I think the cartoons are ugly. Typical of anti-religious types especially in Europe. However, at the same time, the reaction to it in places like Gaza is far worse. These muslim fanatics behave like barbarians.

Dave said...

Remember, Islam is a religion of peace.

And Slick Willie kept it in his pants.

And, when someone says they have a bridge to sell you, you should take them up on the offer.

When will man learn that religion foments violence and hatred?

Mark Daniels said...

I think you're absolutely right on this, Ann.

The cartoons may be offensive, insensitive, or disrespectful. But in pluralistic societies and in a world that is daily shrinking in size, none of these are good reasons for repudiating people's freedom to express themselves.

In the marketplace of ideas, I find that my own faith in Christ and the belittling of Christ--Who, as a Christian I believe is not just a human being, but God as well--are daily features of Western mass media. I may deplore this and speak out against it. But that's a long way from calling for people with whom I disagree to be beheaded. The only way I can be free to practice my own faith is if I afford others that same freedom.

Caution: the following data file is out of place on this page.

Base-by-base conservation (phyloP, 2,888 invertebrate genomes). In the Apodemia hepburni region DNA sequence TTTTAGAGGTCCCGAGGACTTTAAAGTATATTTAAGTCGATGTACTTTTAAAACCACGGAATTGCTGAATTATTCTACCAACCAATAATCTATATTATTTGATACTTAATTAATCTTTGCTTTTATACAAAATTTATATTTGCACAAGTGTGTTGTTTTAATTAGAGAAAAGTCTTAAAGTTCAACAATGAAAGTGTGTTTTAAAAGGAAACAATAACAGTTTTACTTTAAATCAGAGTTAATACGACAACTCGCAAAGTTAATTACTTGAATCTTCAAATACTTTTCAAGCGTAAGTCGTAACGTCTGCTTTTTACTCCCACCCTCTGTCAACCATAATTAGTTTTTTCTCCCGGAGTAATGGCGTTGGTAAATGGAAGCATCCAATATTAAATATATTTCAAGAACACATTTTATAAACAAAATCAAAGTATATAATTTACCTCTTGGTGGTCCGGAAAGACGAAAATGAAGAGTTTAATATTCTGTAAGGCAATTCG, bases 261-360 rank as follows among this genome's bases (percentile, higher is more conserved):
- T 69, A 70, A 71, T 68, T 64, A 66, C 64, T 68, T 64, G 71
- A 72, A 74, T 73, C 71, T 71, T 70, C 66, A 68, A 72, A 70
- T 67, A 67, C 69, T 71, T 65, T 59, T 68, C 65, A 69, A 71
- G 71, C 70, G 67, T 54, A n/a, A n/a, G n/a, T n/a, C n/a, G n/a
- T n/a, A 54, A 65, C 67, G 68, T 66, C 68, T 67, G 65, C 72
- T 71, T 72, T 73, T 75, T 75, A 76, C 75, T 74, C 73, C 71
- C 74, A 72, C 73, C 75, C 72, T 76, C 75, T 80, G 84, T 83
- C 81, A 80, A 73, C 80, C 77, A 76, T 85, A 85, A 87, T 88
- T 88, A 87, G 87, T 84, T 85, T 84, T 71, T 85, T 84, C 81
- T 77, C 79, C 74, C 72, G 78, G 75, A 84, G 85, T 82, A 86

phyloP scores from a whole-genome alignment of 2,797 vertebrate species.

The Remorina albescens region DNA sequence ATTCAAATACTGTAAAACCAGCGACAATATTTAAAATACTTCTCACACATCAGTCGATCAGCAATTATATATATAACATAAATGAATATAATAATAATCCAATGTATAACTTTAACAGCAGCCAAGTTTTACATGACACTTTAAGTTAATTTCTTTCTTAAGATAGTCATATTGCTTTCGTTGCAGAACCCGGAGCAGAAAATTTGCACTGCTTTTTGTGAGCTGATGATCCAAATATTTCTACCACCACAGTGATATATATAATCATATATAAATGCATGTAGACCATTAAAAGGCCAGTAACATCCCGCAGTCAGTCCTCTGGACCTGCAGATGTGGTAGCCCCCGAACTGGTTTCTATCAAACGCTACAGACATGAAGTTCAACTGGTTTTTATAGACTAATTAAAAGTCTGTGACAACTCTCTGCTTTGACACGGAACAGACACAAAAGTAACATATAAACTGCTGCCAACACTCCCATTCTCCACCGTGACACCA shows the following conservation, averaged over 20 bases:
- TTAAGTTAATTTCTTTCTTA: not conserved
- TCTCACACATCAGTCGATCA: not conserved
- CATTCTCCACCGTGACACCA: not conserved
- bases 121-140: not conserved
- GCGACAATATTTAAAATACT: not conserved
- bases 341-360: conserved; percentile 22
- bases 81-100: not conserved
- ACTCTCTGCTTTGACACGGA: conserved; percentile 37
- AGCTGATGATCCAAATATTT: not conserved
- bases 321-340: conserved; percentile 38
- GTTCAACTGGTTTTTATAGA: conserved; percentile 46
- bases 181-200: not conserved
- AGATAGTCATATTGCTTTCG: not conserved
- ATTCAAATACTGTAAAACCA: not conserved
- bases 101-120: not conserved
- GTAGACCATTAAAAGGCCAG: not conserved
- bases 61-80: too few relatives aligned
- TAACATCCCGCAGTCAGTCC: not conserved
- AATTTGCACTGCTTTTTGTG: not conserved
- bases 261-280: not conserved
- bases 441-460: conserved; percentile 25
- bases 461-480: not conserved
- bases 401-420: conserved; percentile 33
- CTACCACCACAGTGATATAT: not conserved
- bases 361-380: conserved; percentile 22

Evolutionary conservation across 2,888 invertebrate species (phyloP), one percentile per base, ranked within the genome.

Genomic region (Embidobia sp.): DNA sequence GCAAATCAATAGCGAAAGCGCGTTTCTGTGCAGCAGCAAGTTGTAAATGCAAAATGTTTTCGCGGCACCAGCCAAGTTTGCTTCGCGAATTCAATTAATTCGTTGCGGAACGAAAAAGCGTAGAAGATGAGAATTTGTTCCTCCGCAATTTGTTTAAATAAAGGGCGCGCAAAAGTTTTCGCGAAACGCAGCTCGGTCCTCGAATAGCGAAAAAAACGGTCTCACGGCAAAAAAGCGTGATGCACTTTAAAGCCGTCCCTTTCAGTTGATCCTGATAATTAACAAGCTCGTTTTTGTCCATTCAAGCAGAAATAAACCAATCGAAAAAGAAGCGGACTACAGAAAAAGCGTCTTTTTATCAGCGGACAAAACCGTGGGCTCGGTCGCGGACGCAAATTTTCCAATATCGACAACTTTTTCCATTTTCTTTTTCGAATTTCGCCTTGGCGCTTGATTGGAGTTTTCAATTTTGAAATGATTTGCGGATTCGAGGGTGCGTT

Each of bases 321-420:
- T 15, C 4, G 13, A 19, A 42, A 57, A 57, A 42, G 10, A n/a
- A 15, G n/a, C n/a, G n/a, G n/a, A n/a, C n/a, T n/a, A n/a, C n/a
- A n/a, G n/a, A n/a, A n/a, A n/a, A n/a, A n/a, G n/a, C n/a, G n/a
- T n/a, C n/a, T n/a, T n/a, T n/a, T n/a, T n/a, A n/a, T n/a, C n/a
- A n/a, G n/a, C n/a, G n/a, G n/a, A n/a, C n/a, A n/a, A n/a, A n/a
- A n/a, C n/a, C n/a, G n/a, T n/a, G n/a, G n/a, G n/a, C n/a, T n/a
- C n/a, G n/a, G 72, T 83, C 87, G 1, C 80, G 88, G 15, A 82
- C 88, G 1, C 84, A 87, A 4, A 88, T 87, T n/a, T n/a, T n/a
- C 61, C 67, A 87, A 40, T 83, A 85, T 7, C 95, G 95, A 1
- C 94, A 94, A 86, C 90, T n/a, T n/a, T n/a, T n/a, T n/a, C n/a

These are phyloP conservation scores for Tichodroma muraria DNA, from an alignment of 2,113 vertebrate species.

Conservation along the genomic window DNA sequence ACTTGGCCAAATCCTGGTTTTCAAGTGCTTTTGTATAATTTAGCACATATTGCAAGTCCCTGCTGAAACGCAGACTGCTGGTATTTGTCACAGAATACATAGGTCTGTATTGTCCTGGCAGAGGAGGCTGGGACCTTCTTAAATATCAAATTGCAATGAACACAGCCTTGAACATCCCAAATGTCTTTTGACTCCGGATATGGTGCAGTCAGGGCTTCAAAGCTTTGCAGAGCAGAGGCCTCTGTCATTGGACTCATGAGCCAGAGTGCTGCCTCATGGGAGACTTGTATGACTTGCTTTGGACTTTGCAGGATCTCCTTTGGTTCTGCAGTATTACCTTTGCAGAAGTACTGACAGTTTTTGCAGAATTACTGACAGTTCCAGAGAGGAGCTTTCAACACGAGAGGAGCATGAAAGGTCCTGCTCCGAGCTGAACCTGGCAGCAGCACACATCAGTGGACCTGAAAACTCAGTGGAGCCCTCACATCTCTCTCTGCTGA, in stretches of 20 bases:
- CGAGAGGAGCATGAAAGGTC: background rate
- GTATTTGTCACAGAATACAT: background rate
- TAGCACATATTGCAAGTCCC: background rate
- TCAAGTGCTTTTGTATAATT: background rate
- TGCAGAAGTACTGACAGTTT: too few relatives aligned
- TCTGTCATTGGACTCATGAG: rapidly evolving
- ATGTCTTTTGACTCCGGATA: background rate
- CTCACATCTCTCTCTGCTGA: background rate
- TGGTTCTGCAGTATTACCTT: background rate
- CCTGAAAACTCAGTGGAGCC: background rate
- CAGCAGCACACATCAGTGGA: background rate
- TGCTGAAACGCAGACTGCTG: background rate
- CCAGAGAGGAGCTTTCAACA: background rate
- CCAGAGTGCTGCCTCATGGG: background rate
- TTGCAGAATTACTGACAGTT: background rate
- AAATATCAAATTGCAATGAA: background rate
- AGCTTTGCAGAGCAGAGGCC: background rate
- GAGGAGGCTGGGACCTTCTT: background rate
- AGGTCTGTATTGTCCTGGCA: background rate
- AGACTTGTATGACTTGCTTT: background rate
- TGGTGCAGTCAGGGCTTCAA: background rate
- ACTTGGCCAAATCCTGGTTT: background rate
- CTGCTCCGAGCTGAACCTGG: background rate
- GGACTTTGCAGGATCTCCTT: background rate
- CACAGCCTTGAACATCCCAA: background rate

Mark Daniels

mtrobertsattorney said...

Does anyone really believe that printing these cartoons was well worth the reaction we now see in the Moslem world? From their perspective, they feel they have been insulted and ridiculed with the predictable result that some have reacted irrationally.

If this is a wonderful example of what is meant by the deeper meaning of freedom of expression, then mass media cartoon ridicule and charicature of gays,lesbians and various ethnic and racial groups should also be a wonderful example of freedom and celebrated as such. But wouldn't we condemned the latter as divisive and intolerent?